The House is set to vote Wednesday to hold Attorney General William P. Barr and Commerce Secretary Wilbur Ross in criminal contempt for failing to provide documents related to the Trump administration’s efforts to add a question on citizenship to the 2020 Census, further escalating tensions between Democrats and the White House over congressional oversight.
After a string of legal defeats, President Trump last week abruptly retreated from his efforts to add the question to the census, announcing that he will instead order federal agencies to provide the Commerce Department with records on the numbers of citizens and noncitizens in the country.
But lawmakers continue to demand answers about the motivations behind the administration’s 19-month effort to ask about citizenship status on the decennial survey. In May, new evidence emerged suggesting that the question was crafted specifically to give an electoral advantage to Republicans and whites. The Trump administration has said it needs the information to better enforce the Voting Rights Act.
In an interview Wednesday morning on Fox Business Network, Ross dismissed the planned vote in the House as “just more political theater” and defended his department’s response to the House Oversight Committee’s inquiry.
“We produced to the committee over 14,000 pages of documents,” Ross said. “What’s an issue here is about a dozen documents, roughly 15 pages, all of which the courts didn’t find necessary to make their conclusion.”
The impact of a contempt vote would be largely symbolic. Those found in criminal contempt are normally referred to the Justice Department for prosecution; in this instance, the Justice Department would not prosecute itself.
In April, the Oversight Committee authorized its chairman, Rep. Elijah E. Cummings (D-Md.), to issue subpoenas for a deposition of John Gore, principal deputy assistant attorney general, and to Barr and Ross for documents related to the 2020 Census decision. But the Justice Department said it would not comply with the subpoena for Gore to testify about the question, and the administration has vowed to stonewall all House subpoenas.
“Well, I think it’s just gamesmanship on their part,” he said of the continued opposition by Democrats. “They know we’re going to come much closer to the answer than we ever have before, because with the president’s executive order, we’re having much better access to federal documents than we ever had before.”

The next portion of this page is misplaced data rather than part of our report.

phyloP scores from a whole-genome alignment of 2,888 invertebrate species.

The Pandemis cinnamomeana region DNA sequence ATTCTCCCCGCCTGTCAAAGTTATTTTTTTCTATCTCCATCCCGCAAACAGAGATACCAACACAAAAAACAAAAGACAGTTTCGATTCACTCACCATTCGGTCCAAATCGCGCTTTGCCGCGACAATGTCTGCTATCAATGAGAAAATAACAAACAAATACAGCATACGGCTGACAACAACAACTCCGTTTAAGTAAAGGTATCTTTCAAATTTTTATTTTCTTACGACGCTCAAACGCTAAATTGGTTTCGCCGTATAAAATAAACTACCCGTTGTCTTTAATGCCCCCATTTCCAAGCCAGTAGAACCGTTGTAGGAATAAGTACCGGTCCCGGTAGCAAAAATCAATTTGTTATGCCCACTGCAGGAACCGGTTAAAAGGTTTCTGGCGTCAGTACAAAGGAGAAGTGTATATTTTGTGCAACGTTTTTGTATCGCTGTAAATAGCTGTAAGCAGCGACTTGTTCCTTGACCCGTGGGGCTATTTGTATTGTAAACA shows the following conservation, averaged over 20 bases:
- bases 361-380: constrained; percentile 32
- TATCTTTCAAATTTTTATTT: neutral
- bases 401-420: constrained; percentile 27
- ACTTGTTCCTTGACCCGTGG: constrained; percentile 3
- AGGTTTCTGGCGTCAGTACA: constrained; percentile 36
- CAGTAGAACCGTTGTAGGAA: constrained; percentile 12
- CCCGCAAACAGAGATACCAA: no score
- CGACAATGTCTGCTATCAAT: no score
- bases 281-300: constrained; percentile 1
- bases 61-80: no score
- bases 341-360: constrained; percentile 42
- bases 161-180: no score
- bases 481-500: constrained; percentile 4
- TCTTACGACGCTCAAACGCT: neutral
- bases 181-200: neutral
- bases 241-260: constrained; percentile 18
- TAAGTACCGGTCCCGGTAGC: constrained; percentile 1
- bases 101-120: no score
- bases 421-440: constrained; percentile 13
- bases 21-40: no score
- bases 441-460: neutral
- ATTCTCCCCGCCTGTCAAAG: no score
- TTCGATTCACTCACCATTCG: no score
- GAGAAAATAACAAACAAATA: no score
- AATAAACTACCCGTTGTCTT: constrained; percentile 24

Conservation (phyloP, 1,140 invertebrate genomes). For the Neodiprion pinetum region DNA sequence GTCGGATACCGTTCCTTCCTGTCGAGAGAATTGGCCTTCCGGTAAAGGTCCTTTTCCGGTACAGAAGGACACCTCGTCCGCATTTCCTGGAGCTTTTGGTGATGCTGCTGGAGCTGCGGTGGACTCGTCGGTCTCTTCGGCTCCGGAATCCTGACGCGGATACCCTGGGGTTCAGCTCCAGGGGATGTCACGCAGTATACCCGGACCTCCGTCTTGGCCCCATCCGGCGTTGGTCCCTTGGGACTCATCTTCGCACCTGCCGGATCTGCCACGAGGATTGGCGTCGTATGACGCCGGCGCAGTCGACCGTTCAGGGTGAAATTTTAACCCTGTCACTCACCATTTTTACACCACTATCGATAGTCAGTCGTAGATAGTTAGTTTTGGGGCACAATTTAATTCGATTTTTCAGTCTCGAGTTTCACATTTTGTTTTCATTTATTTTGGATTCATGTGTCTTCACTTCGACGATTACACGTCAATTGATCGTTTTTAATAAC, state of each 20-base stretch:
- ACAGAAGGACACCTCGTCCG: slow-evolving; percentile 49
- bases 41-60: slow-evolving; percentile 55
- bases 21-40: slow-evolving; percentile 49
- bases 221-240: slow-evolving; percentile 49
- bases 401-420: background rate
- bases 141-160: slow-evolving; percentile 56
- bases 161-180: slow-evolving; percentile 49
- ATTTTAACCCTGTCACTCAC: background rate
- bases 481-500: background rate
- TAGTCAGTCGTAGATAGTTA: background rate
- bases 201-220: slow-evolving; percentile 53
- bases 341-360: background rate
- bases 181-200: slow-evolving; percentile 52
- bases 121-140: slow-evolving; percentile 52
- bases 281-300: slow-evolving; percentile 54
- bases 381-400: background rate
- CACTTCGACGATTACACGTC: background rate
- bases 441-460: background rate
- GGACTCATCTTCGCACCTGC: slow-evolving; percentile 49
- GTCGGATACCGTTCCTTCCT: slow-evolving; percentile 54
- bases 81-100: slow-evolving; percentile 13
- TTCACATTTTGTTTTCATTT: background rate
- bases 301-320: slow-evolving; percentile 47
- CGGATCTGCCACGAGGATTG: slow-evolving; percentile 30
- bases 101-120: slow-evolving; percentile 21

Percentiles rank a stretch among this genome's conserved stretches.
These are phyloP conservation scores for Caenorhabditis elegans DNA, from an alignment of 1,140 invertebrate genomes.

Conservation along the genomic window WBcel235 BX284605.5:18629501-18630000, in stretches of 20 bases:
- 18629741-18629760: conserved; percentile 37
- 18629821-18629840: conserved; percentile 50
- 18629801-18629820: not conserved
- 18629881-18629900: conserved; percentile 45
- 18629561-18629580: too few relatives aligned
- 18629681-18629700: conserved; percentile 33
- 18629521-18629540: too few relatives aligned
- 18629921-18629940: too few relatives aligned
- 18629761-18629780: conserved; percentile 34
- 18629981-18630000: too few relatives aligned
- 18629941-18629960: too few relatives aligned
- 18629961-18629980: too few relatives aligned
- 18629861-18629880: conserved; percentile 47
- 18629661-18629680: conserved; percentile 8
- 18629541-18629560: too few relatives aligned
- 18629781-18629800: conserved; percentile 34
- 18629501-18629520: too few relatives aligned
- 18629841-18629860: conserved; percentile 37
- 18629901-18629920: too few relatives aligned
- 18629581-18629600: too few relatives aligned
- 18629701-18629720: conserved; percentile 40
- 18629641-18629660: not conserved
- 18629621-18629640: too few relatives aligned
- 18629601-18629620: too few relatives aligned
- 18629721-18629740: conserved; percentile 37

Trump’s order came after the Supreme Court ruled that the administration cannot move forward on adding the question without providing a solid justification for its plan.
During Wednesday’s floor debate, Republicans echoed Ross’s claim that Democrats’ holding of the vote was merely a political show.
“We may be in July, but it’s Groundhog Day all over again,” House Minority Leader Kevin McCarthy (R-Calif.) said. Pointing to the contempt vote, a potential impeachment vote and Tuesday’s resolutioncondemning Trump’s tweets about four minority Democratic congresswomen, McCarthy said Democrats are consumed with passing measures “attacking Trump” while voters are more concerned with kitchen-table issues.
“Knowing who is in our country should not be controversial,” Miller said, accusing Democrats of having “blurred fact and fiction on this issue.”
Some Democrats responded by arguing that the administration’s efforts were part of a broader pattern of seeking to dilute the power of minority voters. Rep. Gerald E. Connolly (D-Va.) said the push for the citizenship question was “disturbing” because “it’s in a context of voter suppression that’s all across America.”
“Asking the citizenship question on the census is part and parcel of that scheme to discourage minority voting in America, to frighten immigrant communities,” Connolly said.
“They lost because their justification was ‘contrived,’ according to Chief Justice Roberts,” Raskin said, adding: “This is about congressional power.”
Wednesday’s vote is only the latest attempt by House Democrats to force the administration to submit to congressional oversight. Last month, the House voted to seek court enforcement of subpoenas for Barr and former White House counsel Donald McGahn.
A move by the House to hold a sitting attorney general in contempt of Congress is rare but not unprecedented: In 2012, the Republican-led House voted to hold then-Attorney General Eric H. Holder Jr. in contempt over his failure to provide material in the probe of Operation Fast and Furious, a federal government program targeting gun trafficking by Mexican cartels.
Rachael Bade and Matt Zapotosky contributed to this report.